Date of Award


Document Type

Doctoral Dissertation - Open Access

Degree Name

Doctor of Philosophy


Microbiology and Immunology

First Advisor

Xiu-min Li, M.D., MSc


Food allergy is a highly prevalent disease affecting about 30 million people in the U.S. It is managed primarily by food avoidance due to lack of promising treatment options. ASHMI (anti-asthma herbal intervention) which consists of three components, Sophorae flavescentis, Ganoderma lucidum, Glycyrrhiza uralensis has been shown to inhibit allergic lung inflammation in antigen sensitized and challenged mice. In this study we isolate and identify the active compound in Sophorae flavescentis, characterized the mechanism of IgE inhibitory effect, biomarkers and potential to prevent food anaphylaxis.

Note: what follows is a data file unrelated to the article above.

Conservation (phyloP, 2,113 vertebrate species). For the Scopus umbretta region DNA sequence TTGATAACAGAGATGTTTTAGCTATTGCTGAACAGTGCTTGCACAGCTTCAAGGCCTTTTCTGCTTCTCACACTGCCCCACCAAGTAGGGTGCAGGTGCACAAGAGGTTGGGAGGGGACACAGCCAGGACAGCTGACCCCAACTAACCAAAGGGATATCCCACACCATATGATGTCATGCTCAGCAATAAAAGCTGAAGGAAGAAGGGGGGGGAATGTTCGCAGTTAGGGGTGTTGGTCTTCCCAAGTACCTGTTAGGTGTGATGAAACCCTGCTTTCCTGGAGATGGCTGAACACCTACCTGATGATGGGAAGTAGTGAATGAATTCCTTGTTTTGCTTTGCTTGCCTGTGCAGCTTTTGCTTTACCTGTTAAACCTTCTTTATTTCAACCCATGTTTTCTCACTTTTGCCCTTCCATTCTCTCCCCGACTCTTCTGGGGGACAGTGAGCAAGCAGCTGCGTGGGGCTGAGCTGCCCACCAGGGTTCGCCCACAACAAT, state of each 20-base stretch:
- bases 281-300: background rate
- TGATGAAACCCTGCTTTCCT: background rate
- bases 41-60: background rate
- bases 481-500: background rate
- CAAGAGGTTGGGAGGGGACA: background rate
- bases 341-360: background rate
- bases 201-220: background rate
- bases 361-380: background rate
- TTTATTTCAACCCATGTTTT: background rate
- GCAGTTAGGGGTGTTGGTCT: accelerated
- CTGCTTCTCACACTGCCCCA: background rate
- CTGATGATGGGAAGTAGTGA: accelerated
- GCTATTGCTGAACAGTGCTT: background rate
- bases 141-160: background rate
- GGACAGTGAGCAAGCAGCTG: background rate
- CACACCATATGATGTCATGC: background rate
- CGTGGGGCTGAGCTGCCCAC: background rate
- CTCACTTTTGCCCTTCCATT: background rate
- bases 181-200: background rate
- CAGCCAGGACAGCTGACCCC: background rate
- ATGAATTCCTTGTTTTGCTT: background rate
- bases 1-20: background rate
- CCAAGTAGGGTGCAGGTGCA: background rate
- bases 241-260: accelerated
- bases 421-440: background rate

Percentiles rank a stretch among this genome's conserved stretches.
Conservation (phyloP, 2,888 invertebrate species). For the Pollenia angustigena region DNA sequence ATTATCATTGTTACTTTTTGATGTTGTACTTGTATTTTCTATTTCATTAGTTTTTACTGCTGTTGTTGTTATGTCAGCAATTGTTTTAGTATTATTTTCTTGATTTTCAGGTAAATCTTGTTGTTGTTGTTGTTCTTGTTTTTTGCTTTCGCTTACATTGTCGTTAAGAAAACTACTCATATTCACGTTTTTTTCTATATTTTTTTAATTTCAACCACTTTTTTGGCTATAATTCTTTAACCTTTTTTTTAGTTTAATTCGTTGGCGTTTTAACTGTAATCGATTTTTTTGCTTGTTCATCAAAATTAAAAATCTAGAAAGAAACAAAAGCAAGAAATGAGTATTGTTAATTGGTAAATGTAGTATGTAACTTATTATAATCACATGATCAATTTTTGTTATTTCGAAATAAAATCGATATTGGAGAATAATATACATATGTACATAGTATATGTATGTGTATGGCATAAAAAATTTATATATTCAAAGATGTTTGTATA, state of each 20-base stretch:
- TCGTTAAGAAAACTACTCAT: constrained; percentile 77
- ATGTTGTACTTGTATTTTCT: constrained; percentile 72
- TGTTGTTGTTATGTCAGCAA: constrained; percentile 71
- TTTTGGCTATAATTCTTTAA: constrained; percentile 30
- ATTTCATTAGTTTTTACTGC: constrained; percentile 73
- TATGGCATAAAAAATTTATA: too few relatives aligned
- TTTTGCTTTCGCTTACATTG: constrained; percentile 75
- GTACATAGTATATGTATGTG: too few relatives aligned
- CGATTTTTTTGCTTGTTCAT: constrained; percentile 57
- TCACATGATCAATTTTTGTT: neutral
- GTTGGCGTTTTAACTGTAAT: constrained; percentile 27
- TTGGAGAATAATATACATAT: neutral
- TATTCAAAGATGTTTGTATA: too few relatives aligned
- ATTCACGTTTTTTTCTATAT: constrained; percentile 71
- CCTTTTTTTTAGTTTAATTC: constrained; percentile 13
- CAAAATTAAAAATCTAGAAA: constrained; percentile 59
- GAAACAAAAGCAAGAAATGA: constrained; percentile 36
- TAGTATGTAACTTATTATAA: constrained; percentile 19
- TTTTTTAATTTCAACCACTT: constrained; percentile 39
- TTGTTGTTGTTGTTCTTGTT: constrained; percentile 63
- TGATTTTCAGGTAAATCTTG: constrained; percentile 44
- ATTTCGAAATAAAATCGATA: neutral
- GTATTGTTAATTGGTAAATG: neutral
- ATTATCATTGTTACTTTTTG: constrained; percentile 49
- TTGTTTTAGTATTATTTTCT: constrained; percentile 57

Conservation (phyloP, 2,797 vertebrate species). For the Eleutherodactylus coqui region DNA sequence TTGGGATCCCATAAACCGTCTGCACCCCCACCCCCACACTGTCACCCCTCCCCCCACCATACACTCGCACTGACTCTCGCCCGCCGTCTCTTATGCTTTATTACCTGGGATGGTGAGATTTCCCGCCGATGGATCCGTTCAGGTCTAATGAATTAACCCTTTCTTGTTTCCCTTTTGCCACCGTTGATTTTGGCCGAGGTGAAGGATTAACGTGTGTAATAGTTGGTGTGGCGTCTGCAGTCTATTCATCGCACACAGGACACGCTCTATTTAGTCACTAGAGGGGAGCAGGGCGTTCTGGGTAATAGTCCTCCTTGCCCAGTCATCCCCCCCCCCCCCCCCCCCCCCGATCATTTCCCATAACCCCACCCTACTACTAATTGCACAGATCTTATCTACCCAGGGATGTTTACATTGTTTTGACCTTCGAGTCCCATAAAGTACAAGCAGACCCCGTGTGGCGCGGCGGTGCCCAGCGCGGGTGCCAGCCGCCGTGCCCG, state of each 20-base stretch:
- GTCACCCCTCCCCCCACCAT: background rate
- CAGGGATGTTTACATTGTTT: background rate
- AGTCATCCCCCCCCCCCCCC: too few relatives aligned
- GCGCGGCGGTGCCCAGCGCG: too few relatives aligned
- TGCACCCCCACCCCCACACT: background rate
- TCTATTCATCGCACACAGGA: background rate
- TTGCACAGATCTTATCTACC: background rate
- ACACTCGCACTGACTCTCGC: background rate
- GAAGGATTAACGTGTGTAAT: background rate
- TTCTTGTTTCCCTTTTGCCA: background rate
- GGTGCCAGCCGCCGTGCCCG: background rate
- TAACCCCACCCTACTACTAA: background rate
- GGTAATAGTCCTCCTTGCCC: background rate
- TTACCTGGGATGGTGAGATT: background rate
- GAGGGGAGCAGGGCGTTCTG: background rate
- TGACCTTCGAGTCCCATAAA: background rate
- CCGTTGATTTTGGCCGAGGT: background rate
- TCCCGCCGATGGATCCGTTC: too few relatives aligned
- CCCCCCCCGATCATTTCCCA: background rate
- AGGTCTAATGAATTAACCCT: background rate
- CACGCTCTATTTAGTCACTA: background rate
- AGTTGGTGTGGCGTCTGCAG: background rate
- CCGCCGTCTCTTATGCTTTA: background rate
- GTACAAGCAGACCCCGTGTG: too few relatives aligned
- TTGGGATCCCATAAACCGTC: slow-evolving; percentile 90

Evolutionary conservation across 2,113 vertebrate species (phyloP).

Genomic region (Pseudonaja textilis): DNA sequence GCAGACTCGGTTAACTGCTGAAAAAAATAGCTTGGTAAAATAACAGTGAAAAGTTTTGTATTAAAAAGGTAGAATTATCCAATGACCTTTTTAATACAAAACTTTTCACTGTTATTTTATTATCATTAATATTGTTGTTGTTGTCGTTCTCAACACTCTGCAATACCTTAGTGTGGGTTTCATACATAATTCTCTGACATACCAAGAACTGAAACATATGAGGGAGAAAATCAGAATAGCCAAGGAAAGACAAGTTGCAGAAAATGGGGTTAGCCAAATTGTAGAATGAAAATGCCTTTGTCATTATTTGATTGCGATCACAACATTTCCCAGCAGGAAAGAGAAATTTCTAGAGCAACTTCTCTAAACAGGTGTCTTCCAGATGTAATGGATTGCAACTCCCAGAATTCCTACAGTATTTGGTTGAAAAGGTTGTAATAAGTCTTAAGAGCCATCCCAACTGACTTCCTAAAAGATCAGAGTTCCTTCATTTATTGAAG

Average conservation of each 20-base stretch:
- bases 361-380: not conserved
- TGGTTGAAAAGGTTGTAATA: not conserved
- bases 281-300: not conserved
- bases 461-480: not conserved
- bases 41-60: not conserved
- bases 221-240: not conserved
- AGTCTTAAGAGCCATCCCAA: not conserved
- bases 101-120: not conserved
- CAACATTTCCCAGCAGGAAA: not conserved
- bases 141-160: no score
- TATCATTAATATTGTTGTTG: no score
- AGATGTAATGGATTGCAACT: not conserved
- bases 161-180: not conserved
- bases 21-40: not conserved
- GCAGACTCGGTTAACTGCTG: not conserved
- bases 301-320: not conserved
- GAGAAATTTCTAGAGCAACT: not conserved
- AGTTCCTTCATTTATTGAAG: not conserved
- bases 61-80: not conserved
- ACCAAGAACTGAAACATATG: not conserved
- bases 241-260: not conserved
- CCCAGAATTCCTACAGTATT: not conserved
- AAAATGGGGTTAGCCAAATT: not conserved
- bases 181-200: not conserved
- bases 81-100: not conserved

To separate and identify the compounds we used column chromatography, high-performance liquid chromatography, mass spectrometry and proton nuclear magnetic resonance. Using computational technology, we identified biological targets regulated by formononetin and finally we determined its effect in a peanut allergic mice model.

The IgE inhibitory compound isolated from Sophorae flavescentis was identified as formononetin. Formononetin decreased IgE production in a dose dependent fashion without cytotoxicity. Its inhibitory mechanism is specific to IgE production, as it did not inhibit IgG. Formononetin potentially regulates 25 targets in food allergy, 51 in IgE diseases and 19 in mast cell disease. Peanut allergic mice treated with formononetin but not vehicle was significantly protected from anaphylaxis to oral peanut challenges as indicated by lower symptom scores, better retention of body temperature and reduced plasma histamine.

Taken together, this study has shown that formononetin might be a potential treatment and preventive option for food anaphylaxis reaction seen in food allergy and a clinical trial is needed as next steps.